AdvisorShares Weekly Market Review – Week Ending 1/12/2018
Highlights of the Prior Week
The Bond Bear Has Started…Again!
Domestic equities have had a mediocre year in the first two weeks of 2018 which is to say the market is up a lot for such a short time. Humorously, the title of this week’s Barron’s Trader column was The S&P 500 Is On Pace To Triple This Year. For the week, the Dow Jones Industrial Average was up 2%, the S&P 500 gained 1.56%, the NASDAQ added 1.72% and the Russell 2000 led the way with 2.02%.
Interest rates continue to be the most interesting game in town. The yield on the Two Year Treasury Note moved above 2% last week for the first time since 2008. The Ten Year also spiked, closing Friday at 2.55%. We’ve been chronicling the extent to which the curve has been flattening and while the interest rate differential between the two notes didn’t change much, both moved out of their recent trading ranges.
A few things may have contributed to the move higher including comments from Japan about reducing its QE which would mean fewer treasury purchases by the Bank of Japan. There were also rumblings about China possibly selling some of its $1.2 trillion of its US debt. This threat has popped up a couple of times before without ever having much teeth as it would appear to be contrary to China’s own interests to sell. Despite the decline in PPI, CPI actually came in above expectations which sparked hope that inflation could get to and perhaps even exede the Fed’s 2% target.
Bill Gross declared the start of the bond bear market…again. Barron’s made the case for the yield on the ten year rising up to 2.75%. While predicting interesting rates is a loser’s game, such a gentile lift would be surprise us, we might expect a more extreme outcome in either direction as opposed to just 20 basis points. If a bear market has truly started, we would expect higher yields. Or if something triggers a recession we would expect much lower yields. Take this as a call for volatility, not a guess of what rates will actually do.
It’s been a while since we checked in on the US dollar. It has been in a downtrend since late 2016. A year ago we noted the serious upside resistance of 103 for the US Dollar Index. Since that time the dollar as measured by DXY has steadily declined, closing Friday at 90.74. For some recent context, the DXY traded near 80 in 2013 and 2014. We would remind readers that currency tends to move for years at a time, favoring the currencies in the 2000’s, favoring the US dollar for this decade until last year and now perhaps favoring the currencies again. If so, that would create a tailwind for increasing foreign equity holdings.
If you missed it, Eastman Kodak, when was the last time you thought about that company, made a stab at relevance last week announcing it would launch a cryptocurrency to be called KODAKcoin and the stock rallied a couple hundred percent on the news. While it seems funny it raises a question about how much the cryptocurrency space needs Bitcoin if various forms of initial coin offerings become an increasingly popular way to access capital and conduct transactions. We don’t know the answer but that could be a relevant question.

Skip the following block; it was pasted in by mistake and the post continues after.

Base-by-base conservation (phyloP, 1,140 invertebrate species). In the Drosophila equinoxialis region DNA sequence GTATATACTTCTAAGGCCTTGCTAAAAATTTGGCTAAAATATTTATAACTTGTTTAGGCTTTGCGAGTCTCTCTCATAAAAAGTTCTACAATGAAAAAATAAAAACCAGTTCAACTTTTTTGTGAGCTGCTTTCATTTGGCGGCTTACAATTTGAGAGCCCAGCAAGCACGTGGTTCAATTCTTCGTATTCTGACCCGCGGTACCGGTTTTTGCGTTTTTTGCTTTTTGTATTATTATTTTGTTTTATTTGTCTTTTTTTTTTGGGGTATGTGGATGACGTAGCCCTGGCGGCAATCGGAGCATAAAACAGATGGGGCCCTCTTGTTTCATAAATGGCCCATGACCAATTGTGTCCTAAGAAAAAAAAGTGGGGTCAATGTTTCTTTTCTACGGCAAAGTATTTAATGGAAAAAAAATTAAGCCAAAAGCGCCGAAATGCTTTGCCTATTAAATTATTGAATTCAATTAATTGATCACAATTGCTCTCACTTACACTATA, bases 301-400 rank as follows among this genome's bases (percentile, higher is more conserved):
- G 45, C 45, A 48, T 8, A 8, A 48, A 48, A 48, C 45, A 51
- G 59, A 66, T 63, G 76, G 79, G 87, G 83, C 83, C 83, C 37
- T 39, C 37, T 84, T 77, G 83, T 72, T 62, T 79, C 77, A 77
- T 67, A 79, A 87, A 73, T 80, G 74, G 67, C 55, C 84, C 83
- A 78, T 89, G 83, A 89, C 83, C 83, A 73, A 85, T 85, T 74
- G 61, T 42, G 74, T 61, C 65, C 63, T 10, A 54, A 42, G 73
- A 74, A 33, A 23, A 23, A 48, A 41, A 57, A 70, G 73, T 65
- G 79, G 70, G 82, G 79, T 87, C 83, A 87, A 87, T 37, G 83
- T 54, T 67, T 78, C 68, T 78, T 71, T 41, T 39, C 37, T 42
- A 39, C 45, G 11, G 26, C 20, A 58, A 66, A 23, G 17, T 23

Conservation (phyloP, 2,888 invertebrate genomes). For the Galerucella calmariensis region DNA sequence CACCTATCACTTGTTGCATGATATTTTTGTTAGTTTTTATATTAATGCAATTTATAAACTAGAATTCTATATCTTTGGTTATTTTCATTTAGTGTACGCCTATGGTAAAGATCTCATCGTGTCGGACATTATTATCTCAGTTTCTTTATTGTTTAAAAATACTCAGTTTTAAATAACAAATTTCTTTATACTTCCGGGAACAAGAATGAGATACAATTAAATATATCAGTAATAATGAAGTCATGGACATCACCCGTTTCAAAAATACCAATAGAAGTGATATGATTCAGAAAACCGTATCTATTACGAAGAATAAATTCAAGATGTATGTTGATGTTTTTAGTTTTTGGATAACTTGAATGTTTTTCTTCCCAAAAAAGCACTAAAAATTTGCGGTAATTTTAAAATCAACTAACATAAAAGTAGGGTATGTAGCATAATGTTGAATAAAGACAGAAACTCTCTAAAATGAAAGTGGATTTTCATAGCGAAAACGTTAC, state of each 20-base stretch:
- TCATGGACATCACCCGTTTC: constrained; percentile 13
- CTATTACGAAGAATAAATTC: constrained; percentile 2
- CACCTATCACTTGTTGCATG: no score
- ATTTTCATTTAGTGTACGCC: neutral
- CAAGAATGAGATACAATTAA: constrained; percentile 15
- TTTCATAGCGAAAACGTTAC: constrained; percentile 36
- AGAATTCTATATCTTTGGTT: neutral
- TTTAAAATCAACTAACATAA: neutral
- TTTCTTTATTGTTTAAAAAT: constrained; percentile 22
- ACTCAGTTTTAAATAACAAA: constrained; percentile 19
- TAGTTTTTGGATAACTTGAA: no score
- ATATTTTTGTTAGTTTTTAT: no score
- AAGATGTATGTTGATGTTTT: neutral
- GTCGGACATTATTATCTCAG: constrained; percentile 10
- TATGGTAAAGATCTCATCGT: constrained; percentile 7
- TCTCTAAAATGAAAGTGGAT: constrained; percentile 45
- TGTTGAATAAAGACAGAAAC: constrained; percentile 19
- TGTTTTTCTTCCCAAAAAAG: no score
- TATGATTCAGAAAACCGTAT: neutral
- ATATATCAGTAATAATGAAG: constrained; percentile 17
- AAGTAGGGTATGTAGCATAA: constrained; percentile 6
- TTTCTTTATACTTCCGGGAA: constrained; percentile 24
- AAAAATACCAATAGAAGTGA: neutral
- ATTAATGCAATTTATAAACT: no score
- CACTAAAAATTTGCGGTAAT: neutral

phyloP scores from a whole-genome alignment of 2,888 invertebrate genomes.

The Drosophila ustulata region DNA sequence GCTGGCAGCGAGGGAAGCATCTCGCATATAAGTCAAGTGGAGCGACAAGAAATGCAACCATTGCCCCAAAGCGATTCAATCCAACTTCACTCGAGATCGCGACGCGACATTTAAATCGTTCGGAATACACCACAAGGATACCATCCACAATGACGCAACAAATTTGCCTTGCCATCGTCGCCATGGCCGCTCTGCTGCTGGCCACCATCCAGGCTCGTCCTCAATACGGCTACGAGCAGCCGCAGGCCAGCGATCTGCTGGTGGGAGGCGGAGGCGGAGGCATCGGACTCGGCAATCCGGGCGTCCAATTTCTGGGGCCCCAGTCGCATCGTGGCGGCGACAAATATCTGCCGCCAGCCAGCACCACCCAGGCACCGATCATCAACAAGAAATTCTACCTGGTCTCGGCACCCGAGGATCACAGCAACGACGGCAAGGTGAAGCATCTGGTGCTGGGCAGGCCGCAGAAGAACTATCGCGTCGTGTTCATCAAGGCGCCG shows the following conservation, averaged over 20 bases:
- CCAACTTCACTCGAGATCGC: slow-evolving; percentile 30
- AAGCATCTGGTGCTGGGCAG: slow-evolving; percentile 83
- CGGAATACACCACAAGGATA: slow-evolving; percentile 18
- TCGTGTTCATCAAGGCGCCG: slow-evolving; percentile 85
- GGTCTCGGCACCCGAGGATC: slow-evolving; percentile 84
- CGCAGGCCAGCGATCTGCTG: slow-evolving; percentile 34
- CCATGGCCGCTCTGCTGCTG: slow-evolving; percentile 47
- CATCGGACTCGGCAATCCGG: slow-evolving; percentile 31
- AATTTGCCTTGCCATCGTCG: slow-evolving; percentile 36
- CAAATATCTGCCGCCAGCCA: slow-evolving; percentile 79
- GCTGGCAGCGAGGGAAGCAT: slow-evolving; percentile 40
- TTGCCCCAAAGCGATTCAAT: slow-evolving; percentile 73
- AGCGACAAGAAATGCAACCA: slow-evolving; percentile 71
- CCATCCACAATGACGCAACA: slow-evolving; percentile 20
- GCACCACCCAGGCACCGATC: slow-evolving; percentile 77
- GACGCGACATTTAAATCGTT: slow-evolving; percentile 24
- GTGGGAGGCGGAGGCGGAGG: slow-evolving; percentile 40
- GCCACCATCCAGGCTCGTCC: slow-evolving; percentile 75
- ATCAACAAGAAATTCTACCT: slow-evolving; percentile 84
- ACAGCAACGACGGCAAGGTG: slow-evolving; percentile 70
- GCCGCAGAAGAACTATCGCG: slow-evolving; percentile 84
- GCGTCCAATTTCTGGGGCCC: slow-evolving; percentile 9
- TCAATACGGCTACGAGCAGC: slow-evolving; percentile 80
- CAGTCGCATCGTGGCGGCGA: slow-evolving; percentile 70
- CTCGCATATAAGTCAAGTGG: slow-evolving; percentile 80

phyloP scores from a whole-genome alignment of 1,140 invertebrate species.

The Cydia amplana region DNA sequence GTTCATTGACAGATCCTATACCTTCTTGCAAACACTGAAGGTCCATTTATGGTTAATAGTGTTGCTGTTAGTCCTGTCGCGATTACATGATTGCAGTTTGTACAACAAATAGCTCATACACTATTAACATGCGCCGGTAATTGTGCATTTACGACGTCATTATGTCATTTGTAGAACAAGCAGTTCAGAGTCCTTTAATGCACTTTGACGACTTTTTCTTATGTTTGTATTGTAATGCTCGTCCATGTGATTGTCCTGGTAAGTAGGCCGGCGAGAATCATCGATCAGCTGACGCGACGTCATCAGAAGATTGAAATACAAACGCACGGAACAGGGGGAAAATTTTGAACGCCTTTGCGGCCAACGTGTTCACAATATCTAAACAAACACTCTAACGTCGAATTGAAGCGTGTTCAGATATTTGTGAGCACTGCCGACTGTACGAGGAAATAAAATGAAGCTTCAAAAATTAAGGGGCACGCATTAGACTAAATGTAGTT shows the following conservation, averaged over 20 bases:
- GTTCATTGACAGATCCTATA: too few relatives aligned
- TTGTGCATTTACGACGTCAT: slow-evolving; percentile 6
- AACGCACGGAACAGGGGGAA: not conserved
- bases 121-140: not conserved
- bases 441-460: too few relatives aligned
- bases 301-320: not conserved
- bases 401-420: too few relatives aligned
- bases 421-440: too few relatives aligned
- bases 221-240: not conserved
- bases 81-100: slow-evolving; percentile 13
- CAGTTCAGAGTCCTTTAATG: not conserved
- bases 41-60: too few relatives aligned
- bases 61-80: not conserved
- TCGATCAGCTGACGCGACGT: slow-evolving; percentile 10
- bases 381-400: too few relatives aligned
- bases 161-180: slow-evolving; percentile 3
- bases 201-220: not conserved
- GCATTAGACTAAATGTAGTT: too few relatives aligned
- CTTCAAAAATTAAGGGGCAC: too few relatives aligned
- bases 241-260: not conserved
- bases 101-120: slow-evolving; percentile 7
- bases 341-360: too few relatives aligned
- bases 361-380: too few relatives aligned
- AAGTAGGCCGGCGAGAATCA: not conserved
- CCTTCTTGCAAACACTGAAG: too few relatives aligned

Anyone hoping for a Bitcoin ETF is going to have to wait as the SEC punted for now, telling several wouldbe Bitcoin ETF providers to withdraw their filings. The general assumption had been that once futures started trading there would be ETPs available shortly thereafter. Not so, at least for now. In a related news story, there are two ETFs due to launch this week that will track the blockchain space but Bloomberg reported that the SEC told both providers that the word blockchain cannot be part of the name of the fund. Don’t check your calendar, it’s not April Fools.
The descendants of John D. Rockefeller are ironically very involved in the fight against climate change:
All of which is how ExxonMobil found itself in federal court this past November arguing that the Rockefellers were funding a conspiracy against it. Judge Valerie Caproni of the Southern District of New York was hearing the latest arguments in a legal battle that had begun more than two years prior, when members of the Rockefeller clan, in their latest attempt to pressure the erstwhile family business to deal with climate change, funded journalists who uncovered documents showing Exxon had known about the dangers of burning fossil fuels for decades while publicly denying it was much of a problem at all. The Rockefeller-backed reports had inspired multiple state attorneys general to investigate whether Exxon might be liable like tobacco companies that lied about the cancer risks of smoking had been
Legendary college football announcer Keith Jackson passed away at age 89. Legendary may not be a big enough word. From ESPN:
Jackson began calling college football games for ABC Sports when it acquired the broadcast rights for NCAA football in 1966. He also worked NFL and NBA games, 11 World Series and LCS, 10 Winter and Summer Olympics, and auto racing. In addition, he traveled to 31 countries for “Wide World of Sports.” Among his broadcasting accomplishments, Jackson was the first play-by-play voice of Monday Night Football when the program debuted in 1970. He called Bucky Dent’s home run against the Red Sox in 1978 as well as Reggie Jackson’s three-homer game in the 1977 World Series.
Source: Google Finance, Yahoo Finance, Wall Street Journal, SeekingAlpha, Bloomberg, Ycharts.com, Reuters, Barrons, ETF.com, XTF.com, Zerohedge, Bespoke Investment Group, CME Group, ESPN.com